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The security of the Justice system and of judicial office-holders is of paramount importance but expenditure on security measures at judicial homes is only undertaken after risk assessment confirms a significant threat.
David T.C. Davies: To ask the Secretary of State for Justice what guidance he issues to courts on precautions to be taken to ensure that members of the public undertaking jury service do not have criminal records. 
Maria Eagle: Potential jurors must respond to their summons by completing and returning to the Jury Central Summoning Bureau (JCSB) a questionnaire declaring their eligibility and availability for jury service. When the juror has responded to their summons, their details will be checked against the police national computer (PNC).
There will be occasions where a juror does not respond to their summons but does attend court for their jury service. In these cases, courts have been instructed that under Section 2 (5) of the Juries Act 1974 as amended by the Administration of Justice Act 1982, the juror should be asked to complete the confirmation form attached to the jury summons to declare their eligibility on their arrival at court. The court will then ensure a PNC check is undertaken to confirm the person is not disqualified to serve as a juror. If the juror is not qualified to serve, they will be released from jury service.
Mrs. Moon: To ask the Secretary of State for Justice pursuant to the answer of 3 June 2008, Official Report, columns 845-7W, on young offender institutions: mental health services, how many young people have been transferred from Parc Young Offender Institution to specialist NHS secure hospital units for under 18 year olds in England. 
Mr. Hanson: The information requested is published in the supplementary table 8.8, Offender Management Caseload Statistics 2006, available via the Library of the House and from the Ministry of Justice website at:
|Prison population( 1, 2) 1990 to 2006: England and Wales|
|(1) Annual average population|
(2) Excludes police cells
Mr. Hanson: The project in Exeter opened in December 2005 and received 279 referrals up until February 2008, of the 279 referrals 132 were admitted to the project. The building costs of the project were £1.814 million and operational costs have been in the region of £1.9 million which includes the cost of termination and compensation costs. Future use of the premises to ensure best use of capital expended is currently under consideration.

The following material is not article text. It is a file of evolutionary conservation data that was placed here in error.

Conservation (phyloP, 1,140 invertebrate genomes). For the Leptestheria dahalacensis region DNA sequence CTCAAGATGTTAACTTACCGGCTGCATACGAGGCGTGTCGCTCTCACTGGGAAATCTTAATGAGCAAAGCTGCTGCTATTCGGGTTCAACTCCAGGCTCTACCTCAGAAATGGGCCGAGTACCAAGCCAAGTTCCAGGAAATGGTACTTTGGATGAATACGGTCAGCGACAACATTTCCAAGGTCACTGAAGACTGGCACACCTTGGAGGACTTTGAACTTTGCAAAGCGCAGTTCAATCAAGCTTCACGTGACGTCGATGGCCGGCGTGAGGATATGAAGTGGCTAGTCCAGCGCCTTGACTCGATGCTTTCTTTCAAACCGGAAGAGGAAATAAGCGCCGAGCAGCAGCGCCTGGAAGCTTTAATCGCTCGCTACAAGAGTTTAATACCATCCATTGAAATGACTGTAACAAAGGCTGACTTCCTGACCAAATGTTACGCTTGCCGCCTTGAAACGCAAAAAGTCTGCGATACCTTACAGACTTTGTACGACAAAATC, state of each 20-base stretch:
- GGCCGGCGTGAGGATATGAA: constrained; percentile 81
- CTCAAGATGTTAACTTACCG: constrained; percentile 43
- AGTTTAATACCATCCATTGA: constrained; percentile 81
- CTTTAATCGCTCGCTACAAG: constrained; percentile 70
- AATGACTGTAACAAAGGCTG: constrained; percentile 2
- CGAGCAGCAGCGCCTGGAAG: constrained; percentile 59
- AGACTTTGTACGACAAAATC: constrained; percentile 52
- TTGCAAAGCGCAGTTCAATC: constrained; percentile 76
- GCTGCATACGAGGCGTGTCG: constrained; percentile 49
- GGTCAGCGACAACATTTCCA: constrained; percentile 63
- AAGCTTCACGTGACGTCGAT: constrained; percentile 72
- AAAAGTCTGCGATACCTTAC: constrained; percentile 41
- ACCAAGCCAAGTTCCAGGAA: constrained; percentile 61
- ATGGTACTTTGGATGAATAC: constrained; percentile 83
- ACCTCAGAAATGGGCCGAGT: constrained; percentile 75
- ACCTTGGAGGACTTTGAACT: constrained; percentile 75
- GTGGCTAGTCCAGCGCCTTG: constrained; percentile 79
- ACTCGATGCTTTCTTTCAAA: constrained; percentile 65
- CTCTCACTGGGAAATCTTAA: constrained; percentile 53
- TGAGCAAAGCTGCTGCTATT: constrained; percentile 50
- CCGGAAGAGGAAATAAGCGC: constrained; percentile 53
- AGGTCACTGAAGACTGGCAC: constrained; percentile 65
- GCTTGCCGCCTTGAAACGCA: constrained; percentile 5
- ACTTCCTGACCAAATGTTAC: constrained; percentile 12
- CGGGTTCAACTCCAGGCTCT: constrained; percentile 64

Mr. Harper: To ask the Secretary of State for Justice what estimate he has made of (a) the number of false claims made in the small claims court and (b) the number of such false claims which have led to defendants gaining poor credit ratings in the most recent period for which figures are available. 
However, provisional figures for 2007 indicate that there were 26,203 county court judgments that were set aside following a successful application to the court. These judgments relate to a total of 24,278 claims made for amounts of £5,000 or less. Across all county court claims (regardless of value) there were 988,000 judgments registered with Registry Trust Limited in 2007.
In almost all set aside cases, the initial judgment will have been made in favour of the claimant, and the application to set aside the judgment will have been made by the defendant. A judgment can be set aside for a number of reasons, including where it was originally made in error or where the defendant has paid the amount claimed in full. A set aside judgment does not imply that the initial claim was issued falsely or maliciously.
All county court judgments are registered by Registry Trust Limited and the register is available for searches (upon payment of a fee) by credit reference agencies and other interested parties. However, all registered judgments are automatically cancelled by Registry Trust Limited if they are set aside by a court, and they will therefore not appear in any subsequent register searches.